Geister, Janet M. (1885–1964)
Geister, Janet M. (1885–1964)
American nurse. Born Janet Marie Louise Sophie Geister, June 17, 1885, in Elgin, Illinois; died Dec 8, 1964, in Evanston, Illinois; dau. of Sophie (Witte) Geister and Jacob Christian Henry Geister.
Fought for improved conditions for privateduty nurses (the largest group of nurses before WWII); graduated from Elgin's Sherman Hospital School of Nursing (1910) and from the Chicago School of Civics and Philanthropy (social work certificate, June 1914); hired (1917) by Julia Lathrop, then the federal Children Bureau's Chief, to investigate the high infant mortality rates in northern Montana; worked on the "Save 100,000 Babies" campaign (1918); employed (Oct 1919) as the National Organization for Public Health Nursing's (NOPHN) Field Secretary; diagnosed with uterine cancer (1921); was the executive secretary (1923–27) of the Foundation Committee on Dispensary Development, an organization that studied NYC dispensaries; revealed the poor work conditions of 1,400 privateduty nurses in an independent survey (results were published in the American Journal of Nursing); hired by Lillian Clayton (then ANA president) to serve as director (Aug 1926–Mar 1933) of the American Nurses Association's headquarters; became associate editor of Trained Nurse and Hospital Review (June 1933), then editor (1941); wrote "Plain Talk," a column in Trained Nurse and Hospital Review and "Candid Comments" for the journal RN.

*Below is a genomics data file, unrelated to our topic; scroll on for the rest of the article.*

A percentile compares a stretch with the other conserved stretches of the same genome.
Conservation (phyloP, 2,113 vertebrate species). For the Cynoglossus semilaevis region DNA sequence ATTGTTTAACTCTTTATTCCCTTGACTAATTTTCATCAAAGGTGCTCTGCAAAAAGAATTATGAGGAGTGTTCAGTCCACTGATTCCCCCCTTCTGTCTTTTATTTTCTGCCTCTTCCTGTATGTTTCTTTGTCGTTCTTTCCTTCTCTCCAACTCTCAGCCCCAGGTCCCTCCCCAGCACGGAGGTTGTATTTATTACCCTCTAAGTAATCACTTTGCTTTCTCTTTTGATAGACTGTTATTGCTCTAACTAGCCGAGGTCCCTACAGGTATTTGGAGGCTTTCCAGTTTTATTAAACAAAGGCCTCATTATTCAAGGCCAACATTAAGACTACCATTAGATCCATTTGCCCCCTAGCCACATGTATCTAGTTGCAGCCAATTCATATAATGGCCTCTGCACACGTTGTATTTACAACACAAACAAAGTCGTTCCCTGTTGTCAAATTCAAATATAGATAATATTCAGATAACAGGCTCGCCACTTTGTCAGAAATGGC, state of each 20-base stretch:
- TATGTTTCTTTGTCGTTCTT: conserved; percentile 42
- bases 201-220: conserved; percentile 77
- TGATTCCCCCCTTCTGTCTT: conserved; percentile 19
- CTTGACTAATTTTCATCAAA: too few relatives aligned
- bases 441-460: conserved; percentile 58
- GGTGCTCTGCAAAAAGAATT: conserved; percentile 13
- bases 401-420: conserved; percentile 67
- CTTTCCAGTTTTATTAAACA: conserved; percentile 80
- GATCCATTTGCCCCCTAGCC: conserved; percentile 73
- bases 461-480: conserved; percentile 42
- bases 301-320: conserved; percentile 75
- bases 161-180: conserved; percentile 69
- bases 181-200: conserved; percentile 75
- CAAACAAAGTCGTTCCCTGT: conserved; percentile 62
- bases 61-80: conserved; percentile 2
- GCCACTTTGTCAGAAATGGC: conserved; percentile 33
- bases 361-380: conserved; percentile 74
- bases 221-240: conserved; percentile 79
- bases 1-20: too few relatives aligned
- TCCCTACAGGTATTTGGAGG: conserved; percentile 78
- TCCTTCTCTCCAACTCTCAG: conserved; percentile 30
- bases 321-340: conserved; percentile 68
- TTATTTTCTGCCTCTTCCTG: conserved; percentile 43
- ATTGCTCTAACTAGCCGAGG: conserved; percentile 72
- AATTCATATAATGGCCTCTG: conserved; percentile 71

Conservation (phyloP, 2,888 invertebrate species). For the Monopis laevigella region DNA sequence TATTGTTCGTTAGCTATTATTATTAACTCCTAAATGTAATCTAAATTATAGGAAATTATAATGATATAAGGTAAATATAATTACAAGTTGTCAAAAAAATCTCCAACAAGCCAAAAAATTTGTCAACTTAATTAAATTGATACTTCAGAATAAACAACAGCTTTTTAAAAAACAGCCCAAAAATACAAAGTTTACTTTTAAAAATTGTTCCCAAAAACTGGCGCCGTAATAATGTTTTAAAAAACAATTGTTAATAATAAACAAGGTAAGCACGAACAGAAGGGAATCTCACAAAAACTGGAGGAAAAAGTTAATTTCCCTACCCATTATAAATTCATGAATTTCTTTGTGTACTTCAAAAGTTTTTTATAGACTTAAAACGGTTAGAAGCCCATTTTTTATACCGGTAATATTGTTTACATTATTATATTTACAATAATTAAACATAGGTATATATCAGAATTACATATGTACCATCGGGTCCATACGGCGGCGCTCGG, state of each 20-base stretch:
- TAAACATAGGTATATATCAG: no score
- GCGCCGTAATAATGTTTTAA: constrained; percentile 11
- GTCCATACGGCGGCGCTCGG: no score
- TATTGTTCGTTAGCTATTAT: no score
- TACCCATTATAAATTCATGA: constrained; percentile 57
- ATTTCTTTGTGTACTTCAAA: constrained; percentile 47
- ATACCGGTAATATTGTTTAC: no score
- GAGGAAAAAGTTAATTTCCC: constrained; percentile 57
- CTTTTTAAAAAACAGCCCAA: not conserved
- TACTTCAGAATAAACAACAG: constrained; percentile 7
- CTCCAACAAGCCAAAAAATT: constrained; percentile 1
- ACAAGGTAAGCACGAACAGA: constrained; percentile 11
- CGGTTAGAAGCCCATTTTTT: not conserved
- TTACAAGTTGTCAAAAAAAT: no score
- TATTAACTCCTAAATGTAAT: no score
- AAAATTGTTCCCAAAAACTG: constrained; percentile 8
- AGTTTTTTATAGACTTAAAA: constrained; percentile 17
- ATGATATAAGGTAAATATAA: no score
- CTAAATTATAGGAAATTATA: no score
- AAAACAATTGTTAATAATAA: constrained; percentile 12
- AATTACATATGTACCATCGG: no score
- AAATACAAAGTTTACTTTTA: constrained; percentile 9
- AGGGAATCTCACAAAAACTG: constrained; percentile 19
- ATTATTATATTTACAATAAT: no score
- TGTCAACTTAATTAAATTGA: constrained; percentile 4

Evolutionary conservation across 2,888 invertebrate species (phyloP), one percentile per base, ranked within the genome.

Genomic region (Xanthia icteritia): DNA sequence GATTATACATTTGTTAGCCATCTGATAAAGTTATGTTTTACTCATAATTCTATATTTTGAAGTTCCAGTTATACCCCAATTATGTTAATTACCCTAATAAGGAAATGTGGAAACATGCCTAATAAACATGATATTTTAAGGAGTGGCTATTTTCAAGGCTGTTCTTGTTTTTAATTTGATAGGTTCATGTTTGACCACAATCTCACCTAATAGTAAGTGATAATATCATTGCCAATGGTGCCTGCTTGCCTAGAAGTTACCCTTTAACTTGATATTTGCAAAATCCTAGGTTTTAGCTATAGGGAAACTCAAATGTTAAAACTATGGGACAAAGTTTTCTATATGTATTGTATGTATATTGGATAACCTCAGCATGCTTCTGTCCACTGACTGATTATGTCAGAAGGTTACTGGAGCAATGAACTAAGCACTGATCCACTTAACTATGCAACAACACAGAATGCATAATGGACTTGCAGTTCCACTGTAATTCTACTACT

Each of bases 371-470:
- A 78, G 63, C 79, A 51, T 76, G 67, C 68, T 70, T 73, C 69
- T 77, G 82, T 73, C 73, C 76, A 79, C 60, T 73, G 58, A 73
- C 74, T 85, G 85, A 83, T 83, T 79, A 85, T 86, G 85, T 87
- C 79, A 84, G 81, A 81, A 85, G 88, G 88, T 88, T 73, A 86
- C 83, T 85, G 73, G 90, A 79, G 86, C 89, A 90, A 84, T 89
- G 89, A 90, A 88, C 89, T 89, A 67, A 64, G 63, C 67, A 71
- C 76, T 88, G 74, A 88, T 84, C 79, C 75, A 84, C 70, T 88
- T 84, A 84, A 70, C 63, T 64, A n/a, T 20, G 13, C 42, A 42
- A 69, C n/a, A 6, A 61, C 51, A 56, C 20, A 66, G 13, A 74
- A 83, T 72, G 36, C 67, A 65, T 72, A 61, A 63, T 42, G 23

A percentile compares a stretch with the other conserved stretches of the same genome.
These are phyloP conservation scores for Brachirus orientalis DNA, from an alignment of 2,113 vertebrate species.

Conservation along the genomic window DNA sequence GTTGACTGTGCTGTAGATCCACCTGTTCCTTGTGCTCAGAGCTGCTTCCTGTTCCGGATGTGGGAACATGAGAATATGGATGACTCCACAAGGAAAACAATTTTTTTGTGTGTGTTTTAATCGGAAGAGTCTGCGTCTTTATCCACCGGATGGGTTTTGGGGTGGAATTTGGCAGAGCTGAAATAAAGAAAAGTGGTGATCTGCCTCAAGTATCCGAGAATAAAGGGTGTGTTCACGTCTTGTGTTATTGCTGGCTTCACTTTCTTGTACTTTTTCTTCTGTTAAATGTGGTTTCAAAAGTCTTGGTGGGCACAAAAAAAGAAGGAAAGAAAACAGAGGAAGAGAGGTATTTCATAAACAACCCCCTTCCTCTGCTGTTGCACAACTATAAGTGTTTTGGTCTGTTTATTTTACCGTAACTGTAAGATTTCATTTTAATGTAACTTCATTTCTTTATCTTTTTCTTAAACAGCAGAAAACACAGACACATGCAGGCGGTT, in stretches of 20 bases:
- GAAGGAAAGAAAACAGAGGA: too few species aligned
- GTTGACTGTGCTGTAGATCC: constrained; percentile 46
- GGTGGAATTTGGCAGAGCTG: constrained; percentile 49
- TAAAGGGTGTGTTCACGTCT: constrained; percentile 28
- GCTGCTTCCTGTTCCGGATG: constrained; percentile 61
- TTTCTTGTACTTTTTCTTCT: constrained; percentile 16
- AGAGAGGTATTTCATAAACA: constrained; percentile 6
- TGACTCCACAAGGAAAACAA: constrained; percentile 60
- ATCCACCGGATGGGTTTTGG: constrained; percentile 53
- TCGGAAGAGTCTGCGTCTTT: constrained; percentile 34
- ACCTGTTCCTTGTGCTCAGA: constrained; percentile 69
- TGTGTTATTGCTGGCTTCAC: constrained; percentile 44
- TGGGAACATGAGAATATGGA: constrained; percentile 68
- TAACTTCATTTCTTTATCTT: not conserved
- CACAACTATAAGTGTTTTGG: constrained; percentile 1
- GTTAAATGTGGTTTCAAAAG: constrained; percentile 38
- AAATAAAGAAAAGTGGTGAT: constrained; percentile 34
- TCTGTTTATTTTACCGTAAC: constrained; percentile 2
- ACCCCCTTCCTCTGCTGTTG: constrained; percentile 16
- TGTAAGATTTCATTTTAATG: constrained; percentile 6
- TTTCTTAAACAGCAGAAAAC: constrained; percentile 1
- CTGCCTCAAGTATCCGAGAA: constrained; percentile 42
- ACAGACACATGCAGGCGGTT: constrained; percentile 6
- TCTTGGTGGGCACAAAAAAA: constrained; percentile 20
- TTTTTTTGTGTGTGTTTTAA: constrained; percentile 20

"Geister, Janet M. (1885–1964)." Dictionary of Women Worldwide: 25,000 Women Through the Ages. . Encyclopedia.com. (April 17, 2019). https://www.encyclopedia.com/women/dictionaries-thesauruses-pictures-and-press-releases/geister-janet-m-1885-1964
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